Next week we’ll be heading over to New Braunfels for a month-long stay at our old love/hate destination along the Comal River, Landa RV Park. Until then, we’ll soak up as much quiet time and isolation as we can before jumping headfirst into the crazy Hill Country scene.

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“The last free place on earth is no longer going to be free!”

—Anonymous

This is not true. But it was the general sentiment of many speaking their minds at the inaugural meeting of the Slab City Community Group, Inc. on Sunday, January 19, 2014 held at The Range. If they paid their dollar that is.

Let me back up. There are a lot of rumors about Slab City going around these days, and what might happen to the land the state is reportedly trying to sell. Reported by whom? Good question! I won’t pretend to know many facts about what is going on, but I do know one thing for certain. Public information about the formation of a non-profit organization that could take ownership of the property in a land trust deal with the State of California is severely lacking.

Land Trust:

(As it relates to what may or may not happen with Slab City)

A private, nonprofit organization that, as all or part of its mission, actively works to conserve land by undertaking or assisting in land or conservation easement acquisition, or by its stewardship of such land or easements.

What Land Trust deal? With whom? When? Such a lack of information results in outrage when people jump to conclusions about what might come of their home, or favorite winter destination. And that’s exactly what happened at the meeting we attended.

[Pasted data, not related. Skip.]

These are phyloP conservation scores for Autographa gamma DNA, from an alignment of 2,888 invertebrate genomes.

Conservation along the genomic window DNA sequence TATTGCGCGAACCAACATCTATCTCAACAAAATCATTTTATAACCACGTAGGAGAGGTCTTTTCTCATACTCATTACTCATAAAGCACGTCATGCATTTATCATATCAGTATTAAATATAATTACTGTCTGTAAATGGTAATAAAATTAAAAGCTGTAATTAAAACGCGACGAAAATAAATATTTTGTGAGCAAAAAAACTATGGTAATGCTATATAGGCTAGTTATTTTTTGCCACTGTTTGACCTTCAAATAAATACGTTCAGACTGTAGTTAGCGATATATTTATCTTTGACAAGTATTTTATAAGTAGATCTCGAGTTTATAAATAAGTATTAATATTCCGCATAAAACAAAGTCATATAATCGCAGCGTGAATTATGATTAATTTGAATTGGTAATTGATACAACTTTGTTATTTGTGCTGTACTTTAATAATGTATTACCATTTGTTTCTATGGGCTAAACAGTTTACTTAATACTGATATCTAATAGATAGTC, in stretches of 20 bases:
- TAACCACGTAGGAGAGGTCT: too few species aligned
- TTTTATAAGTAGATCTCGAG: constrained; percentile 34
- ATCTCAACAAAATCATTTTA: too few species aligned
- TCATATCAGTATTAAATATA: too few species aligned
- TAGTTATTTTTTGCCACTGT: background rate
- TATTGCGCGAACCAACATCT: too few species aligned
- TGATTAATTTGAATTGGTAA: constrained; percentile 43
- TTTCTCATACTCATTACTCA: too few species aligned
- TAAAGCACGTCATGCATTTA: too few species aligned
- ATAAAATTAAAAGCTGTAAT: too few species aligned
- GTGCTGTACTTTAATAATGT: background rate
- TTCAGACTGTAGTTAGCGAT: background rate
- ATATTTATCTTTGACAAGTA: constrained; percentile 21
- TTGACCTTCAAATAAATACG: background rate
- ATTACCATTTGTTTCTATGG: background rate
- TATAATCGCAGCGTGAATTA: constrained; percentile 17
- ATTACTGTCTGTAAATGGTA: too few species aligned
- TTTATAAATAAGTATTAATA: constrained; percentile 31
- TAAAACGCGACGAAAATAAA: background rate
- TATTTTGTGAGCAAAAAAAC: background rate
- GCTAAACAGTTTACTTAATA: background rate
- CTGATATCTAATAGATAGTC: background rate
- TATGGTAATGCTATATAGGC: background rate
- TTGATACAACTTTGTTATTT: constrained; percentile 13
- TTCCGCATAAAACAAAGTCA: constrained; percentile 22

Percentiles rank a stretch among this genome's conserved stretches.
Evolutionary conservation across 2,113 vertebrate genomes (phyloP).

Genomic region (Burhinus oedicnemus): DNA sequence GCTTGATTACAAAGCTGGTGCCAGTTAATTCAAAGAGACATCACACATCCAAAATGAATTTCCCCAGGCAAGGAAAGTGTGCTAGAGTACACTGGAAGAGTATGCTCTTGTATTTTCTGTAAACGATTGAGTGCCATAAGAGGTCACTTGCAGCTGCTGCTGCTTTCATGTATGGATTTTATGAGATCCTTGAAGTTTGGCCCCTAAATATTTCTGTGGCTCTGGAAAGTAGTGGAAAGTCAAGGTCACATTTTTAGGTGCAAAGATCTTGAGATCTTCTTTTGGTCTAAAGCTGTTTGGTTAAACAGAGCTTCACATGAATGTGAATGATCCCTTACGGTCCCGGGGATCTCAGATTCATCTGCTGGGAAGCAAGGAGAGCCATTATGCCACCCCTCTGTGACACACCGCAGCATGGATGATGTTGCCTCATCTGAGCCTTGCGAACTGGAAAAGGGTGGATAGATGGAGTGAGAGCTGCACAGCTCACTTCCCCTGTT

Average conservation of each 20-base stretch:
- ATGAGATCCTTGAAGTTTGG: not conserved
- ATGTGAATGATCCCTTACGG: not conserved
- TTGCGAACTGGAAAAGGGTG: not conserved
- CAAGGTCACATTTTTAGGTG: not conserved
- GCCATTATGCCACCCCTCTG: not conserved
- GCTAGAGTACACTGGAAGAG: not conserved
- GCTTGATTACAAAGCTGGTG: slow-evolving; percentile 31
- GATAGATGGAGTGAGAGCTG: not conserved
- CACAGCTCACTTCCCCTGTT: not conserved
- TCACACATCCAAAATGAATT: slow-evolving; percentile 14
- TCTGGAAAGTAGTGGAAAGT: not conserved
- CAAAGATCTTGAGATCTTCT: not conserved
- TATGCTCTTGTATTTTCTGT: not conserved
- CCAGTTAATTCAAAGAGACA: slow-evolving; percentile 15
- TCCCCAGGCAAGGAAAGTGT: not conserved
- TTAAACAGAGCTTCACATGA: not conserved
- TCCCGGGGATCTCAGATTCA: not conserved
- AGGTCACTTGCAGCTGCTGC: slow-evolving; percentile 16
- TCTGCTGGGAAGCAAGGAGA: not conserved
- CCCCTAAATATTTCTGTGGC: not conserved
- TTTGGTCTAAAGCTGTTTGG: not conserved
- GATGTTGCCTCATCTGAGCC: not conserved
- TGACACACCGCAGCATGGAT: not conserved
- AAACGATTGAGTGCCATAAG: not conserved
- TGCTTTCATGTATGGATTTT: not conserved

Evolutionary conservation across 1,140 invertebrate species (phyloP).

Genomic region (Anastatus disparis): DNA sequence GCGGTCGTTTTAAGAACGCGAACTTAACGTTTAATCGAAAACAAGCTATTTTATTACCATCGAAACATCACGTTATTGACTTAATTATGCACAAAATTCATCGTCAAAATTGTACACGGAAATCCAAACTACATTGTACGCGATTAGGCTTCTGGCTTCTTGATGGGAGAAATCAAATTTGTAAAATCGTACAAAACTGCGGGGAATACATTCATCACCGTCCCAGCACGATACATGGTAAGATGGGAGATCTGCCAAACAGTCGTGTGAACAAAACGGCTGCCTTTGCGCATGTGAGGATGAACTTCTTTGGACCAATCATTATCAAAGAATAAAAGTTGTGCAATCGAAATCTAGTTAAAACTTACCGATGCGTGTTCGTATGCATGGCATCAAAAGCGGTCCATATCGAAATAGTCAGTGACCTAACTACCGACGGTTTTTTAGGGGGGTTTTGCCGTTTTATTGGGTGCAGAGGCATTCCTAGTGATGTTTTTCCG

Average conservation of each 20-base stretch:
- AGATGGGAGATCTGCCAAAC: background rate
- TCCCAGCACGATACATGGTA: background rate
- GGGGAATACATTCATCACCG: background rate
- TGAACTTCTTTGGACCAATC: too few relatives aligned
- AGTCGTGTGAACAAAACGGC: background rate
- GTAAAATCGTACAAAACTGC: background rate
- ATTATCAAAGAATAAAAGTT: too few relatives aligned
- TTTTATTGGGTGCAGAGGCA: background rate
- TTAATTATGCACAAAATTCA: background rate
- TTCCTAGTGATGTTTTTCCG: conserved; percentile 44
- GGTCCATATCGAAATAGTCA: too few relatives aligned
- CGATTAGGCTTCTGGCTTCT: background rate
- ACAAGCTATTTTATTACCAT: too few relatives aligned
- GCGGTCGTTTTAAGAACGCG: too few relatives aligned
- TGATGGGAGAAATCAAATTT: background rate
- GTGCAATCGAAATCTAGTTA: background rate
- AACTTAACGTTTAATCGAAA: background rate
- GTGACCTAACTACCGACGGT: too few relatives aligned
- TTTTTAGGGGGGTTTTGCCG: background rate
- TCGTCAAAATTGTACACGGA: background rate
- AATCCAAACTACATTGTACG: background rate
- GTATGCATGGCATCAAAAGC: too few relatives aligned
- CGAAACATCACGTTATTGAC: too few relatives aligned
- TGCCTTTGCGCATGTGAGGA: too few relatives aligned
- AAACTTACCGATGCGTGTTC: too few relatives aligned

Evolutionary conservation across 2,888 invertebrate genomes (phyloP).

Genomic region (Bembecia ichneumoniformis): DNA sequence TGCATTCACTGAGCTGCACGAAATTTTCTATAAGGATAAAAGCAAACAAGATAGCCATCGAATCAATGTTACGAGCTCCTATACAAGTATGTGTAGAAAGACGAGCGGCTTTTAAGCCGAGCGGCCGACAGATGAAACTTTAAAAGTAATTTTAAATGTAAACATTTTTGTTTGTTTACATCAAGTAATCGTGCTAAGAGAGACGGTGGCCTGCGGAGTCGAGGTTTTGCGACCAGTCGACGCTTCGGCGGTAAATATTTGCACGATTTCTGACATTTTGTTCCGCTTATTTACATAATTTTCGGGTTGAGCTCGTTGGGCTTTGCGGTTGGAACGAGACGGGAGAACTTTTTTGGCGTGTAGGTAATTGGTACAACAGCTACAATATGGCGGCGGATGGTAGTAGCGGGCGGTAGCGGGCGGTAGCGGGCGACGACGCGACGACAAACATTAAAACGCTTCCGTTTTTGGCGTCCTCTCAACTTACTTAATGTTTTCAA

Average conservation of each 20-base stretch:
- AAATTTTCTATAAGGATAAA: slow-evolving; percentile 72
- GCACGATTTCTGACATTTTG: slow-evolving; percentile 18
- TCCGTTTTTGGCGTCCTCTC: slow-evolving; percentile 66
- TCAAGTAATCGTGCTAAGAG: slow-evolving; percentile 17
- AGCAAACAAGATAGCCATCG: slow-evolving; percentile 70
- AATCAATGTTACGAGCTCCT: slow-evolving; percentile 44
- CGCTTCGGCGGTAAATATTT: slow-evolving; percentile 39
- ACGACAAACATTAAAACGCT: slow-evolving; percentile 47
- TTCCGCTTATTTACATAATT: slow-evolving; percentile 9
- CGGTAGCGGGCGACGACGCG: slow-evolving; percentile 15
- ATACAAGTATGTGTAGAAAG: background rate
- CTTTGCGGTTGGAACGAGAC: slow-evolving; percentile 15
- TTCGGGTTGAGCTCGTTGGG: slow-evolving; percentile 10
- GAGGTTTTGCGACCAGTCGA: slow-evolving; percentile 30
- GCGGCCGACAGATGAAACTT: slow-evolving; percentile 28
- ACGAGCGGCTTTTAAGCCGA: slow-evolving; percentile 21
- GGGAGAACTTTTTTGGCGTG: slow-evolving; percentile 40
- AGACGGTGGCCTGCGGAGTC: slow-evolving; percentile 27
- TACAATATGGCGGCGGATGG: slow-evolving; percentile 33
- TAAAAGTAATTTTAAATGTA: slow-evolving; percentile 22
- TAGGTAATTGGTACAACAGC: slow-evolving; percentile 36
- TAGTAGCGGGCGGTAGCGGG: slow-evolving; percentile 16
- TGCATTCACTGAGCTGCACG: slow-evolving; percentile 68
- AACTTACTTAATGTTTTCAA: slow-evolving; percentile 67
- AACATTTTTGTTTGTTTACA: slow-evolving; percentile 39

One of the first points of order at the first meeting of any official 501c3 corporation is to read rules about certain actions the Board may or may not take in their line of duty. Even before electing Directors, the interim Board at this meeting did just that. When they got to the part about the organization having the ability to acquire property, suddenly that’s what the meeting became all about. No such item was on the agenda for the day’s meeting—the sole purpose of which was to form the corporation and elect a Bord of Directors. And that they did.

Why form a Slab City Community Associatoin?

Why? That’s a great question too!

Those involved with the association’s formation profess the state of California can no longer own the land on which the slabs sit, and will be putting it up for auction if they cannot gift it to a nonprofit organization willing to take ownership—and take on stewardship—of the property and surrounding area. Who contacted who first, how true this is, and what proof exists is up open for discussion.